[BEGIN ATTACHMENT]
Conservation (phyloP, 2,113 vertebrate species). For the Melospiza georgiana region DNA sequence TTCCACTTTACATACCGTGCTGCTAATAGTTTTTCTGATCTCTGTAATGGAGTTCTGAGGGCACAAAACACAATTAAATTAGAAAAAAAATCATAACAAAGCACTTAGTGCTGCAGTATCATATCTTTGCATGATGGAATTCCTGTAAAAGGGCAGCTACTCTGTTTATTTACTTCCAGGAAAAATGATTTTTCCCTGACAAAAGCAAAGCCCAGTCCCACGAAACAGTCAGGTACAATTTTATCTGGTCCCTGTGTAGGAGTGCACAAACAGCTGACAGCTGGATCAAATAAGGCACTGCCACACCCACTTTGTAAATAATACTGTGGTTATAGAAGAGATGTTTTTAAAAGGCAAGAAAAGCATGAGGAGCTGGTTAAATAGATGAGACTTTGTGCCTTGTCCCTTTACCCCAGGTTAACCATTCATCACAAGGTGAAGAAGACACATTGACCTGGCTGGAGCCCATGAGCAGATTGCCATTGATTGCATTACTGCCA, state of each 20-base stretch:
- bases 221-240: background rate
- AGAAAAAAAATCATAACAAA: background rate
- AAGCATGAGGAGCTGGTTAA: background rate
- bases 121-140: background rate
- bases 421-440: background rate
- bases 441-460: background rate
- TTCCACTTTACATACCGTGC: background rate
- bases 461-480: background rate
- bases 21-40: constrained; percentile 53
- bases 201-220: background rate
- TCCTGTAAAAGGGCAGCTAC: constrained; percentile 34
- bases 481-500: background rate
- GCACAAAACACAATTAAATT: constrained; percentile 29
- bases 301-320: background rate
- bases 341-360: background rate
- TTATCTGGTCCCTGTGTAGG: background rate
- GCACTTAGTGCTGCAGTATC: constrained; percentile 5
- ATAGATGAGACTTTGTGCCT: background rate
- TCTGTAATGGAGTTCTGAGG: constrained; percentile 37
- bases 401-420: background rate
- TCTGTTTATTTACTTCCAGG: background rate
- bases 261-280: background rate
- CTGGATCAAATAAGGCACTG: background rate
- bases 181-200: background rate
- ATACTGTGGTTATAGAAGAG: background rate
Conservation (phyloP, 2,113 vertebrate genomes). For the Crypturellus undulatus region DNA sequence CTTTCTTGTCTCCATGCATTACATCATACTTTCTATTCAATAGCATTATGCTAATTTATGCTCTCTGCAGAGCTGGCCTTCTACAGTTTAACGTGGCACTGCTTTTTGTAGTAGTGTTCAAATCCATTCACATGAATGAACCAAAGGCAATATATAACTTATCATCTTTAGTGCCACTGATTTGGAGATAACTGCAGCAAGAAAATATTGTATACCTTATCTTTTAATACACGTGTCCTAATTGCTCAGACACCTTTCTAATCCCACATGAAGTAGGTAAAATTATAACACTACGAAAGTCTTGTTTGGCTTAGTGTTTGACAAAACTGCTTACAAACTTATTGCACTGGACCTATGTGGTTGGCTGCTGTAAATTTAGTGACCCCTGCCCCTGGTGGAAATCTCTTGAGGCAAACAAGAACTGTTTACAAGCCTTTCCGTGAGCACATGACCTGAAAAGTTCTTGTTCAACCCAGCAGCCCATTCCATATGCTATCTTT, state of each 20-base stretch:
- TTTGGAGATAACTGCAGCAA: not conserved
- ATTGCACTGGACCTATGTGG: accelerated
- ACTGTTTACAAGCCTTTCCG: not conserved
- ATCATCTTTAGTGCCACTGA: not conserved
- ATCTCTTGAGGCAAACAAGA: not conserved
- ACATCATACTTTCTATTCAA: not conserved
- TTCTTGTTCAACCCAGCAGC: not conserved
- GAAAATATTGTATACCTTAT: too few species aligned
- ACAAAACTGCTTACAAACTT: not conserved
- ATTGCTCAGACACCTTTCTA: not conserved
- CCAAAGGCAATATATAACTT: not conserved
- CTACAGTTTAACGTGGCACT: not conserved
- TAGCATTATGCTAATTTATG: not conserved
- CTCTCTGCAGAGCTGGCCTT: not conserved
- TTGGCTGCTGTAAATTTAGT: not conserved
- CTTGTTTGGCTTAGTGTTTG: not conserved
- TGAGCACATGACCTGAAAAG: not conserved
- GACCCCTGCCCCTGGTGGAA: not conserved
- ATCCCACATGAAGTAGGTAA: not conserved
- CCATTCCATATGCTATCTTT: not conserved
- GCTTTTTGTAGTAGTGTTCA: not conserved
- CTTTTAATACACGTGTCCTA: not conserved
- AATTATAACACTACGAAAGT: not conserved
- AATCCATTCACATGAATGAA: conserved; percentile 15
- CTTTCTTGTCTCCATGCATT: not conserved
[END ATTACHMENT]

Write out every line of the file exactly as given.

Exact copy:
Conservation (phyloP, 2,113 vertebrate species). For the Melospiza georgiana region DNA sequence TTCCACTTTACATACCGTGCTGCTAATAGTTTTTCTGATCTCTGTAATGGAGTTCTGAGGGCACAAAACACAATTAAATTAGAAAAAAAATCATAACAAAGCACTTAGTGCTGCAGTATCATATCTTTGCATGATGGAATTCCTGTAAAAGGGCAGCTACTCTGTTTATTTACTTCCAGGAAAAATGATTTTTCCCTGACAAAAGCAAAGCCCAGTCCCACGAAACAGTCAGGTACAATTTTATCTGGTCCCTGTGTAGGAGTGCACAAACAGCTGACAGCTGGATCAAATAAGGCACTGCCACACCCACTTTGTAAATAATACTGTGGTTATAGAAGAGATGTTTTTAAAAGGCAAGAAAAGCATGAGGAGCTGGTTAAATAGATGAGACTTTGTGCCTTGTCCCTTTACCCCAGGTTAACCATTCATCACAAGGTGAAGAAGACACATTGACCTGGCTGGAGCCCATGAGCAGATTGCCATTGATTGCATTACTGCCA, state of each 20-base stretch:
- bases 221-240: background rate
- AGAAAAAAAATCATAACAAA: background rate
- AAGCATGAGGAGCTGGTTAA: background rate
- bases 121-140: background rate
- bases 421-440: background rate
- bases 441-460: background rate
- TTCCACTTTACATACCGTGC: background rate
- bases 461-480: background rate
- bases 21-40: constrained; percentile 53
- bases 201-220: background rate
- TCCTGTAAAAGGGCAGCTAC: constrained; percentile 34
- bases 481-500: background rate
- GCACAAAACACAATTAAATT: constrained; percentile 29
- bases 301-320: background rate
- bases 341-360: background rate
- TTATCTGGTCCCTGTGTAGG: background rate
- GCACTTAGTGCTGCAGTATC: constrained; percentile 5
- ATAGATGAGACTTTGTGCCT: background rate
- TCTGTAATGGAGTTCTGAGG: constrained; percentile 37
- bases 401-420: background rate
- TCTGTTTATTTACTTCCAGG: background rate
- bases 261-280: background rate
- CTGGATCAAATAAGGCACTG: background rate
- bases 181-200: background rate
- ATACTGTGGTTATAGAAGAG: background rate
Conservation (phyloP, 2,113 vertebrate genomes). For the Crypturellus undulatus region DNA sequence CTTTCTTGTCTCCATGCATTACATCATACTTTCTATTCAATAGCATTATGCTAATTTATGCTCTCTGCAGAGCTGGCCTTCTACAGTTTAACGTGGCACTGCTTTTTGTAGTAGTGTTCAAATCCATTCACATGAATGAACCAAAGGCAATATATAACTTATCATCTTTAGTGCCACTGATTTGGAGATAACTGCAGCAAGAAAATATTGTATACCTTATCTTTTAATACACGTGTCCTAATTGCTCAGACACCTTTCTAATCCCACATGAAGTAGGTAAAATTATAACACTACGAAAGTCTTGTTTGGCTTAGTGTTTGACAAAACTGCTTACAAACTTATTGCACTGGACCTATGTGGTTGGCTGCTGTAAATTTAGTGACCCCTGCCCCTGGTGGAAATCTCTTGAGGCAAACAAGAACTGTTTACAAGCCTTTCCGTGAGCACATGACCTGAAAAGTTCTTGTTCAACCCAGCAGCCCATTCCATATGCTATCTTT, state of each 20-base stretch:
- TTTGGAGATAACTGCAGCAA: not conserved
- ATTGCACTGGACCTATGTGG: accelerated
- ACTGTTTACAAGCCTTTCCG: not conserved
- ATCATCTTTAGTGCCACTGA: not conserved
- ATCTCTTGAGGCAAACAAGA: not conserved
- ACATCATACTTTCTATTCAA: not conserved
- TTCTTGTTCAACCCAGCAGC: not conserved
- GAAAATATTGTATACCTTAT: too few species aligned
- ACAAAACTGCTTACAAACTT: not conserved
- ATTGCTCAGACACCTTTCTA: not conserved
- CCAAAGGCAATATATAACTT: not conserved
- CTACAGTTTAACGTGGCACT: not conserved
- TAGCATTATGCTAATTTATG: not conserved
- CTCTCTGCAGAGCTGGCCTT: not conserved
- TTGGCTGCTGTAAATTTAGT: not conserved
- CTTGTTTGGCTTAGTGTTTG: not conserved
- TGAGCACATGACCTGAAAAG: not conserved
- GACCCCTGCCCCTGGTGGAA: not conserved
- ATCCCACATGAAGTAGGTAA: not conserved
- CCATTCCATATGCTATCTTT: not conserved
- GCTTTTTGTAGTAGTGTTCA: not conserved
- CTTTTAATACACGTGTCCTA: not conserved
- AATTATAACACTACGAAAGT: not conserved
- AATCCATTCACATGAATGAA: conserved; percentile 15
- CTTTCTTGTCTCCATGCATT: not conserved